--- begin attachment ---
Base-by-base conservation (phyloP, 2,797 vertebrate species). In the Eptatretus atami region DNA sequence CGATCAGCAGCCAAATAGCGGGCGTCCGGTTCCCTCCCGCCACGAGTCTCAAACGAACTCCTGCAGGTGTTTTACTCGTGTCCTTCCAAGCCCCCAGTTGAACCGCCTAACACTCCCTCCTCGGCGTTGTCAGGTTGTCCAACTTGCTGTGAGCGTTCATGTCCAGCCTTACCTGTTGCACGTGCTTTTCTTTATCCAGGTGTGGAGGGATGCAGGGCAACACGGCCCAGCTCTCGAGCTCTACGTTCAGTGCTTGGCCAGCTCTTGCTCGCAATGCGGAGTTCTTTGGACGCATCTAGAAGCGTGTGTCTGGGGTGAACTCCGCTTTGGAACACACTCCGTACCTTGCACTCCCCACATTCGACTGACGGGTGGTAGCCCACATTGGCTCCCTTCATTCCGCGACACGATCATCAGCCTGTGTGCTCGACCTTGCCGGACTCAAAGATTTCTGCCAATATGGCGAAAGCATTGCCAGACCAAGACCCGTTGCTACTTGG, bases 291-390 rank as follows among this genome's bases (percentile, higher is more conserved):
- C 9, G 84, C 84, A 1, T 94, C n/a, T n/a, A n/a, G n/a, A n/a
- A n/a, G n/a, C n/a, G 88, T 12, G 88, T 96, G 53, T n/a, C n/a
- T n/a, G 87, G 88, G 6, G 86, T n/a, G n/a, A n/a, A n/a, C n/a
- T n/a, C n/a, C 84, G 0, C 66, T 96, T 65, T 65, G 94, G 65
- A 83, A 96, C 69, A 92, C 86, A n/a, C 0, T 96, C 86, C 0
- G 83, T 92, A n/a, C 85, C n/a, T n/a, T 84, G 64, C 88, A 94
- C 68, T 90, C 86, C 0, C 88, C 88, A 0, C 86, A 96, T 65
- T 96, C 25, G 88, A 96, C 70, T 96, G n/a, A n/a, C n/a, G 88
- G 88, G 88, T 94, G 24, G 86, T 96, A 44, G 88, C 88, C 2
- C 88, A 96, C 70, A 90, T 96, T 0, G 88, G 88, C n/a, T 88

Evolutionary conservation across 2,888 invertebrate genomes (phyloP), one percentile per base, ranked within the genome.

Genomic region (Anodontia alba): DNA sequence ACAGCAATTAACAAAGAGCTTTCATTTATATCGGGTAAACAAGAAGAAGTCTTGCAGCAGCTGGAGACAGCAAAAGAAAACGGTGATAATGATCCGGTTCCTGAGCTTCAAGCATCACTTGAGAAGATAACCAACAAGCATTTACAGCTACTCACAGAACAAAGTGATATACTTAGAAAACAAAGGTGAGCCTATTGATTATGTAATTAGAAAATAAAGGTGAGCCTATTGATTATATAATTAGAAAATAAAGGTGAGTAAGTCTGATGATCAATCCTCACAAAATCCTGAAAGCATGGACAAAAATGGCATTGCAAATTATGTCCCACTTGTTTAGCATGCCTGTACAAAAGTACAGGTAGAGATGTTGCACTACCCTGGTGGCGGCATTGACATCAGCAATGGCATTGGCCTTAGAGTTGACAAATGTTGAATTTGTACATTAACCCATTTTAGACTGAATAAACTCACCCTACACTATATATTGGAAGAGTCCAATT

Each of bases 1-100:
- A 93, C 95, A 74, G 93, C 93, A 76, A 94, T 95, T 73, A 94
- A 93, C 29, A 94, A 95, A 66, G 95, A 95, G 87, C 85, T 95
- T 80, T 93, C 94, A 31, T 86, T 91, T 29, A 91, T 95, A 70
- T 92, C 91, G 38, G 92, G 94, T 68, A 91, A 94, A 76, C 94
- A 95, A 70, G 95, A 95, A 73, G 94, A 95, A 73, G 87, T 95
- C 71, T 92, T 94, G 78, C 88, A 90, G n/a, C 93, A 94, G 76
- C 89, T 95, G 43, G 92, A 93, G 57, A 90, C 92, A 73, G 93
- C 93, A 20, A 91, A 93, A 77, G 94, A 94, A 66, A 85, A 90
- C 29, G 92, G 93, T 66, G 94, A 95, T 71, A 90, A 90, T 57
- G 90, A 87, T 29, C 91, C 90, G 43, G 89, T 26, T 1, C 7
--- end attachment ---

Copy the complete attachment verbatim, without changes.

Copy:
Base-by-base conservation (phyloP, 2,797 vertebrate species). In the Eptatretus atami region DNA sequence CGATCAGCAGCCAAATAGCGGGCGTCCGGTTCCCTCCCGCCACGAGTCTCAAACGAACTCCTGCAGGTGTTTTACTCGTGTCCTTCCAAGCCCCCAGTTGAACCGCCTAACACTCCCTCCTCGGCGTTGTCAGGTTGTCCAACTTGCTGTGAGCGTTCATGTCCAGCCTTACCTGTTGCACGTGCTTTTCTTTATCCAGGTGTGGAGGGATGCAGGGCAACACGGCCCAGCTCTCGAGCTCTACGTTCAGTGCTTGGCCAGCTCTTGCTCGCAATGCGGAGTTCTTTGGACGCATCTAGAAGCGTGTGTCTGGGGTGAACTCCGCTTTGGAACACACTCCGTACCTTGCACTCCCCACATTCGACTGACGGGTGGTAGCCCACATTGGCTCCCTTCATTCCGCGACACGATCATCAGCCTGTGTGCTCGACCTTGCCGGACTCAAAGATTTCTGCCAATATGGCGAAAGCATTGCCAGACCAAGACCCGTTGCTACTTGG, bases 291-390 rank as follows among this genome's bases (percentile, higher is more conserved):
- C 9, G 84, C 84, A 1, T 94, C n/a, T n/a, A n/a, G n/a, A n/a
- A n/a, G n/a, C n/a, G 88, T 12, G 88, T 96, G 53, T n/a, C n/a
- T n/a, G 87, G 88, G 6, G 86, T n/a, G n/a, A n/a, A n/a, C n/a
- T n/a, C n/a, C 84, G 0, C 66, T 96, T 65, T 65, G 94, G 65
- A 83, A 96, C 69, A 92, C 86, A n/a, C 0, T 96, C 86, C 0
- G 83, T 92, A n/a, C 85, C n/a, T n/a, T 84, G 64, C 88, A 94
- C 68, T 90, C 86, C 0, C 88, C 88, A 0, C 86, A 96, T 65
- T 96, C 25, G 88, A 96, C 70, T 96, G n/a, A n/a, C n/a, G 88
- G 88, G 88, T 94, G 24, G 86, T 96, A 44, G 88, C 88, C 2
- C 88, A 96, C 70, A 90, T 96, T 0, G 88, G 88, C n/a, T 88

Evolutionary conservation across 2,888 invertebrate genomes (phyloP), one percentile per base, ranked within the genome.

Genomic region (Anodontia alba): DNA sequence ACAGCAATTAACAAAGAGCTTTCATTTATATCGGGTAAACAAGAAGAAGTCTTGCAGCAGCTGGAGACAGCAAAAGAAAACGGTGATAATGATCCGGTTCCTGAGCTTCAAGCATCACTTGAGAAGATAACCAACAAGCATTTACAGCTACTCACAGAACAAAGTGATATACTTAGAAAACAAAGGTGAGCCTATTGATTATGTAATTAGAAAATAAAGGTGAGCCTATTGATTATATAATTAGAAAATAAAGGTGAGTAAGTCTGATGATCAATCCTCACAAAATCCTGAAAGCATGGACAAAAATGGCATTGCAAATTATGTCCCACTTGTTTAGCATGCCTGTACAAAAGTACAGGTAGAGATGTTGCACTACCCTGGTGGCGGCATTGACATCAGCAATGGCATTGGCCTTAGAGTTGACAAATGTTGAATTTGTACATTAACCCATTTTAGACTGAATAAACTCACCCTACACTATATATTGGAAGAGTCCAATT

Each of bases 1-100:
- A 93, C 95, A 74, G 93, C 93, A 76, A 94, T 95, T 73, A 94
- A 93, C 29, A 94, A 95, A 66, G 95, A 95, G 87, C 85, T 95
- T 80, T 93, C 94, A 31, T 86, T 91, T 29, A 91, T 95, A 70
- T 92, C 91, G 38, G 92, G 94, T 68, A 91, A 94, A 76, C 94
- A 95, A 70, G 95, A 95, A 73, G 94, A 95, A 73, G 87, T 95
- C 71, T 92, T 94, G 78, C 88, A 90, G n/a, C 93, A 94, G 76
- C 89, T 95, G 43, G 92, A 93, G 57, A 90, C 92, A 73, G 93
- C 93, A 20, A 91, A 93, A 77, G 94, A 94, A 66, A 85, A 90
- C 29, G 92, G 93, T 66, G 94, A 95, T 71, A 90, A 90, T 57
- G 90, A 87, T 29, C 91, C 90, G 43, G 89, T 26, T 1, C 7